In a recent interview on ABC, Diane Sawyer asked Kenneth Starr whether it was fair, in the context of a sexual harassment suit, "to be asked about all of the people that you slept with." Judging from their reaction to President Clinton's prevarication about such matters, most Americans believe it is not.
Since Starr has been portrayed as a puritanical inquisitor who strongly disagrees with the majority's view on this issue, his response was interesting. "If that is unfair," he said, "then we should, in fact–and society is free at any time to–change the law."
Bill Clinton, by contrast, has never suggested any such thing. He has never questioned the idea that the government should police sexual conduct in the workplace as a way of preventing discrimination. He has never even expressed doubts about extensions of this principle that many liberals consider excessive, such as the prohibition of dirty jokes or suggestive cartoons.
To the contrary, Clinton is allied with the feminists and trial lawyers who specialize in pushing the limits of sexual harassment law. One of their accomplishments was legitimizing the very line of inquiry to which Clinton objected in the Paula Jones case. It is by now well established that a plaintiff in a sexual harassment suit can cast a dredge net in what was once considered the defendant's private life.
Several commentators, including Cathy Young in the August/September issue of Reason magazine, have noted that conservatives who once criticized this and other manifestations of sexual harassment law seem to have put aside their misgivings in the rush to condemn Clinton. But such conservatives, like Starr himself, can fall back on the argument that the law is the law, and it's always wrong to lie under oath.
I don't have that luxury. I reject the premise that unjust laws must be obeyed, and I can imagine situations where lying to the government is not only acceptable but morally required. So I cannot lightly dismiss the arguments of readers who complain that I have sacrificed principle to political expediency by criticizing Clinton's coverup of his affair with Monica Lewinsky.
"I am not interested in the President's sex life or in your sex life," said one of my correspondents. "If anyone asked about my sex life, I would not answer and, if pressed, would probably lie…It is just nobody's business, and whatever the President did or said to cover up his actions should be defended."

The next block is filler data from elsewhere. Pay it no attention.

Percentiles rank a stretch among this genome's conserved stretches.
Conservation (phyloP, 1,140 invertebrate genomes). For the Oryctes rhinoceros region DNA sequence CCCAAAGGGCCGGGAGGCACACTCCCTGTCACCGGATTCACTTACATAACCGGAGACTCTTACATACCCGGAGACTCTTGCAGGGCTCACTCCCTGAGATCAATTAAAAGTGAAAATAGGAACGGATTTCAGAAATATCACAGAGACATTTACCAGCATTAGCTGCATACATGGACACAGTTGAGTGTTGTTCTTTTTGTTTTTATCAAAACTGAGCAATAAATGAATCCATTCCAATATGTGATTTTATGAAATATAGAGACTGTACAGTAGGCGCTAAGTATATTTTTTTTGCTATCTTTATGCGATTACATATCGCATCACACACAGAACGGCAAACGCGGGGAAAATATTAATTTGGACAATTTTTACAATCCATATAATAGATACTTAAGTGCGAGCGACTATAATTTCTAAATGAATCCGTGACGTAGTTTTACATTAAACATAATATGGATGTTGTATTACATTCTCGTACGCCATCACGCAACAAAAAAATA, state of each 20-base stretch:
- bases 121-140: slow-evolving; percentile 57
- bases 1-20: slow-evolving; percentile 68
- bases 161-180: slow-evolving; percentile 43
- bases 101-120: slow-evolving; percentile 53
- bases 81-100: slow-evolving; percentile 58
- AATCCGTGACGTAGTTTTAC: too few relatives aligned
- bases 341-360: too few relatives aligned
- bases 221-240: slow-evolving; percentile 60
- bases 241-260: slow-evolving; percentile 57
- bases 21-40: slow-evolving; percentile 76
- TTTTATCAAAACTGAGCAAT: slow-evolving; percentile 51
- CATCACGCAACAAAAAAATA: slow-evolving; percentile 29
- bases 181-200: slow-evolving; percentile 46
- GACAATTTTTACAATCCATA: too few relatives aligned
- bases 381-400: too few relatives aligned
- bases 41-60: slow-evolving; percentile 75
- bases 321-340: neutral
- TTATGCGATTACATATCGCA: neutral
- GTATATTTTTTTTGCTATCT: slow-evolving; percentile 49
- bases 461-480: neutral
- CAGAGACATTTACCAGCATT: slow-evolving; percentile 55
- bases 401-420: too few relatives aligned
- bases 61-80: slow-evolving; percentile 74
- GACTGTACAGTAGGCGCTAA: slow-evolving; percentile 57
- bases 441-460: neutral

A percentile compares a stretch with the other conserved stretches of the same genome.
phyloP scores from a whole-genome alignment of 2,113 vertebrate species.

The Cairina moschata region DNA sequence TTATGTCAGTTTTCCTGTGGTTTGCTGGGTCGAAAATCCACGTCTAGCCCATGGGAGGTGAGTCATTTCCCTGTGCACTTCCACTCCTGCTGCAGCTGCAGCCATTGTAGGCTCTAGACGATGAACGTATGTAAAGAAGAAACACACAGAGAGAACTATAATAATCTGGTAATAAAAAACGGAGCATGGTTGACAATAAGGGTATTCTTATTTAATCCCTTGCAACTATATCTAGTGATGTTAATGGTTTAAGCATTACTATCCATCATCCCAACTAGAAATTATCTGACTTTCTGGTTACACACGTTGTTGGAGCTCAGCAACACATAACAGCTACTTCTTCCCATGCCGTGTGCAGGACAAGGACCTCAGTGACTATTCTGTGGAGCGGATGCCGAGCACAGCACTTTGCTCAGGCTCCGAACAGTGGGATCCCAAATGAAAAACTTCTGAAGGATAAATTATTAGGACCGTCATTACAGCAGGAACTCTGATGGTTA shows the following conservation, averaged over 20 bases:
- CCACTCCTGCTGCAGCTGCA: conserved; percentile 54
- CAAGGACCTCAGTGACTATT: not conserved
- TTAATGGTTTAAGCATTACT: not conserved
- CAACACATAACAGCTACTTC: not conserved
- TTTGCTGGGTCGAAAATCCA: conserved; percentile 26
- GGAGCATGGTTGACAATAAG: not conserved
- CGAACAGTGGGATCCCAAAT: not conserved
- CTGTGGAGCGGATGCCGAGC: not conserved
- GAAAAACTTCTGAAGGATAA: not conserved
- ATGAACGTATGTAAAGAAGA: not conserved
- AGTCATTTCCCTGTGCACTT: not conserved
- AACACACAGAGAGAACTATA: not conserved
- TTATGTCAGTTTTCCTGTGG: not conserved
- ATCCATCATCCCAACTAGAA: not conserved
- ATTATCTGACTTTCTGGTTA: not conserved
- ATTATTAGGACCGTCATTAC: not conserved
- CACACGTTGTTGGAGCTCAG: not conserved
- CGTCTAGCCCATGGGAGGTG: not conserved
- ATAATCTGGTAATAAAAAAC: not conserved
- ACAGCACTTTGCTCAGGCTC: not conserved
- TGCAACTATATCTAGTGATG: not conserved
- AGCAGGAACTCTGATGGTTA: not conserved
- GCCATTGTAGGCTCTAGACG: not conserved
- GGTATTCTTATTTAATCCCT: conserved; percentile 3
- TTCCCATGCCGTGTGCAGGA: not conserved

As I told this reader, I would be much more sympathetic to Clinton if he had taken a principled stand against sexual harassment law. If he had refused to respond to questions about his sex life on the ground that it was nobody's business, and if he had furthermore insisted that no one should be put in such a position because of sexual harassment allegations, he would have not only my sympathy but my admiration.
Likewise if he had warned the American public about the dangers of granting a prosecutor the sort of sweeping powers exercised by the independent counsel and had resisted the Starr investigation based on that concern. But Clinton has in fact supported government-backed probes into people's sex lives in the name of gender equality, and he pushed for renewal of the independent counsel statute. To this day, he has not renounced either invitation to abuse.
Suppose Clinton had smoked marijuana in the White House instead of having sex with a subordinate, and suppose he had repeatedly lied about it under oath, to his staff, and to the public (or, to make the parallel closer, suppose he had lied about something that was legal in itself but related to the offense, such as meeting with a known drug dealer). Suppose he had encouraged others to back up his lies.
Now, I don't think smoking marijuana should be illegal. But Clinton does. He enthusiastically supports a war on drugs that punishes people for ingesting politically incorrect chemicals. How much standing, then, would he have to argue that his pot smoking was nobody's business but his own and that lying about it was a legitimate act of self-defense?
In such a situation, as in the current scandal, Clinton would not be questioning the law; he would simply be claiming a special exemption for himself. That sort of attitude is contemptible in anyone; in the nation's chief law enforcement officer, it may well be intolerable.